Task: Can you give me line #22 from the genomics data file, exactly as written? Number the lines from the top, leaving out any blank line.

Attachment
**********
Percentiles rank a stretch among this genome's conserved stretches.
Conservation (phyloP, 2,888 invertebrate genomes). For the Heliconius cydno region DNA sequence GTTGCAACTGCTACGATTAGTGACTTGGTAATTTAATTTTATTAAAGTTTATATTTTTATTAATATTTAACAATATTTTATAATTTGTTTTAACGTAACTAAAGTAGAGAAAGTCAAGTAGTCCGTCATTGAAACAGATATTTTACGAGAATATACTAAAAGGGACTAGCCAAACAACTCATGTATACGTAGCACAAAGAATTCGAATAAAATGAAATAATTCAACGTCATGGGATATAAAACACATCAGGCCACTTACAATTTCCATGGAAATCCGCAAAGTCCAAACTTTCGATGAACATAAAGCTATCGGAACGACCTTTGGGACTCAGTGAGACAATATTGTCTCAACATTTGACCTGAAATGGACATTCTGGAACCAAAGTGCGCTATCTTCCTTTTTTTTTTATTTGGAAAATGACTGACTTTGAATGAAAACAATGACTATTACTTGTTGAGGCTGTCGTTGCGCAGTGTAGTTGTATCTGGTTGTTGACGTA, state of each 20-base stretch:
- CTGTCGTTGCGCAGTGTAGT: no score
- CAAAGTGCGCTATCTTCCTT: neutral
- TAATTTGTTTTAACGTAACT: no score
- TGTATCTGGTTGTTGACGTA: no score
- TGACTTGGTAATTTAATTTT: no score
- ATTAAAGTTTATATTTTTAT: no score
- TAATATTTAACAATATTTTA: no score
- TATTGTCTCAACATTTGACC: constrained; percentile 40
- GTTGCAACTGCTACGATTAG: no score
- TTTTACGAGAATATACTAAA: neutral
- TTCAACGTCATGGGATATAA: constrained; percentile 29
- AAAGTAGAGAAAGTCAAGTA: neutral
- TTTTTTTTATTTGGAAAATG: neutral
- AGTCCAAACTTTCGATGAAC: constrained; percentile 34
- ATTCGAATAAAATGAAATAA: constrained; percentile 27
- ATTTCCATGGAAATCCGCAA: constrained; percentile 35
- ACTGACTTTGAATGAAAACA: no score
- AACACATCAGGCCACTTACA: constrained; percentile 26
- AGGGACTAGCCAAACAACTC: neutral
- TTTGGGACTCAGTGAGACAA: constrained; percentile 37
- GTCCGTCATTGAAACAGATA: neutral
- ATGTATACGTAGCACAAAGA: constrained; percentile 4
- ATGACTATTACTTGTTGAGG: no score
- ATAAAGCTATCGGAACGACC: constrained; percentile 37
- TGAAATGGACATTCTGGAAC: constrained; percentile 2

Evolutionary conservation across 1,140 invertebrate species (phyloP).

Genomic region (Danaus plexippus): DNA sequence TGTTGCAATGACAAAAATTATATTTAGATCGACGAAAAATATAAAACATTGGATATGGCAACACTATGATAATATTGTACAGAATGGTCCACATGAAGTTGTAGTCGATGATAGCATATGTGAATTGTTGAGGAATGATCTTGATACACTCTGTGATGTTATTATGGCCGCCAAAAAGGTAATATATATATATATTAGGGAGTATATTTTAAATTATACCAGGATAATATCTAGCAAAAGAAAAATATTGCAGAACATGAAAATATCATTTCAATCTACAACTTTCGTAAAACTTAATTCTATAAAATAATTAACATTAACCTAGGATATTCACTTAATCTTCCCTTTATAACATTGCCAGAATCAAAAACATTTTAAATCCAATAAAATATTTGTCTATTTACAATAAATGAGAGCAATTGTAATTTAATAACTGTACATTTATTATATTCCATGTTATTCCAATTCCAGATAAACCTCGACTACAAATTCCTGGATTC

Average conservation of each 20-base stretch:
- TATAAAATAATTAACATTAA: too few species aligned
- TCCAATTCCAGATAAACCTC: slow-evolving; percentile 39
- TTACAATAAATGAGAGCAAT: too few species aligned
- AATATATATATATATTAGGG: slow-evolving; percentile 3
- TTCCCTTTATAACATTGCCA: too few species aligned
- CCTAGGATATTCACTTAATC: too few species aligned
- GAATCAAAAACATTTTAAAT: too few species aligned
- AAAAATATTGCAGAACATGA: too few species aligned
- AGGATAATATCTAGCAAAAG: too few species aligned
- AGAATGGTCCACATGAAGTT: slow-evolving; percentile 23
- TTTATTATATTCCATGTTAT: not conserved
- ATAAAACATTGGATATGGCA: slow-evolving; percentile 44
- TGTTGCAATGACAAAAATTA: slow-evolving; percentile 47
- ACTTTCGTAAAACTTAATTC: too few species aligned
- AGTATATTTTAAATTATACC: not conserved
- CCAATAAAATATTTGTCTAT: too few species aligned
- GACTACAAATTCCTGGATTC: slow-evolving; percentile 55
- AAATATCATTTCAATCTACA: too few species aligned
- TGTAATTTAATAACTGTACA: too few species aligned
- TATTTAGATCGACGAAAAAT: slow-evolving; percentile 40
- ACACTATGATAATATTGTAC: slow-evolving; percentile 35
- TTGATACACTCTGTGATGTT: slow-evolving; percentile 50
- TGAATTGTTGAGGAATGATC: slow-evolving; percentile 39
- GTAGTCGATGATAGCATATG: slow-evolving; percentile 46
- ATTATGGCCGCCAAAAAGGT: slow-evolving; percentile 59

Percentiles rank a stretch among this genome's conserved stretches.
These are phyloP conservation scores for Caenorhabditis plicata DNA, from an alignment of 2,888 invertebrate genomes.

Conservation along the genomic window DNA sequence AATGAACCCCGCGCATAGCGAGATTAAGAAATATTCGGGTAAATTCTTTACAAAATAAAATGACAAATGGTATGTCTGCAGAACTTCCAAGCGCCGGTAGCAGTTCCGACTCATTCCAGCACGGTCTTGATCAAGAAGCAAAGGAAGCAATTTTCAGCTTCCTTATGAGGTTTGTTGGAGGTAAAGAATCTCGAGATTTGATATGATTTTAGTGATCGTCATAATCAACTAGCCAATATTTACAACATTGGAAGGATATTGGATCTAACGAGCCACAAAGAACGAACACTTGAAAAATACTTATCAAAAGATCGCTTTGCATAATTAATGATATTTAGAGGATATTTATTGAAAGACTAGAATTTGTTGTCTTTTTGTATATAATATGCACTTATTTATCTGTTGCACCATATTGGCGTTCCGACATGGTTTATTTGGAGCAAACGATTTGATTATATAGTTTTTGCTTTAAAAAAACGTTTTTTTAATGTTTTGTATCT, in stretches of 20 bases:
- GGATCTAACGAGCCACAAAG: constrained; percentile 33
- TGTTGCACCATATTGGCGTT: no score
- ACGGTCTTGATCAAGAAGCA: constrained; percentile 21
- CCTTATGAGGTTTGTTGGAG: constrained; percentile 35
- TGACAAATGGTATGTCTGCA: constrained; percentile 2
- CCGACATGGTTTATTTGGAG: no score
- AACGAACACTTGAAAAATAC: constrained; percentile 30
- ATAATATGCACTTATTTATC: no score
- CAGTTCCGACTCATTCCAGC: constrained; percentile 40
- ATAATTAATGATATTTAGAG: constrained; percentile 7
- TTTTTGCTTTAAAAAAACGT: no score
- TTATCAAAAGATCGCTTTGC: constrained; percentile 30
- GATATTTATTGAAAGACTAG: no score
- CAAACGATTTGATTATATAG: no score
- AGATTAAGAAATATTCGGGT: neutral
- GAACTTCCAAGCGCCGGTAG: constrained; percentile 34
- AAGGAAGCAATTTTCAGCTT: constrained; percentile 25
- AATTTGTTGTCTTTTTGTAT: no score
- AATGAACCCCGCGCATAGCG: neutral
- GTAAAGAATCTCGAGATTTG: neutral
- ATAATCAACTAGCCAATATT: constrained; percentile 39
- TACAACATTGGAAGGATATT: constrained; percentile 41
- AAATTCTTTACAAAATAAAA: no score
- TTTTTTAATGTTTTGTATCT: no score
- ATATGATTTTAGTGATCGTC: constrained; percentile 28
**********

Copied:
- TTTGGGACTCAGTGAGACAA: constrained; percentile 37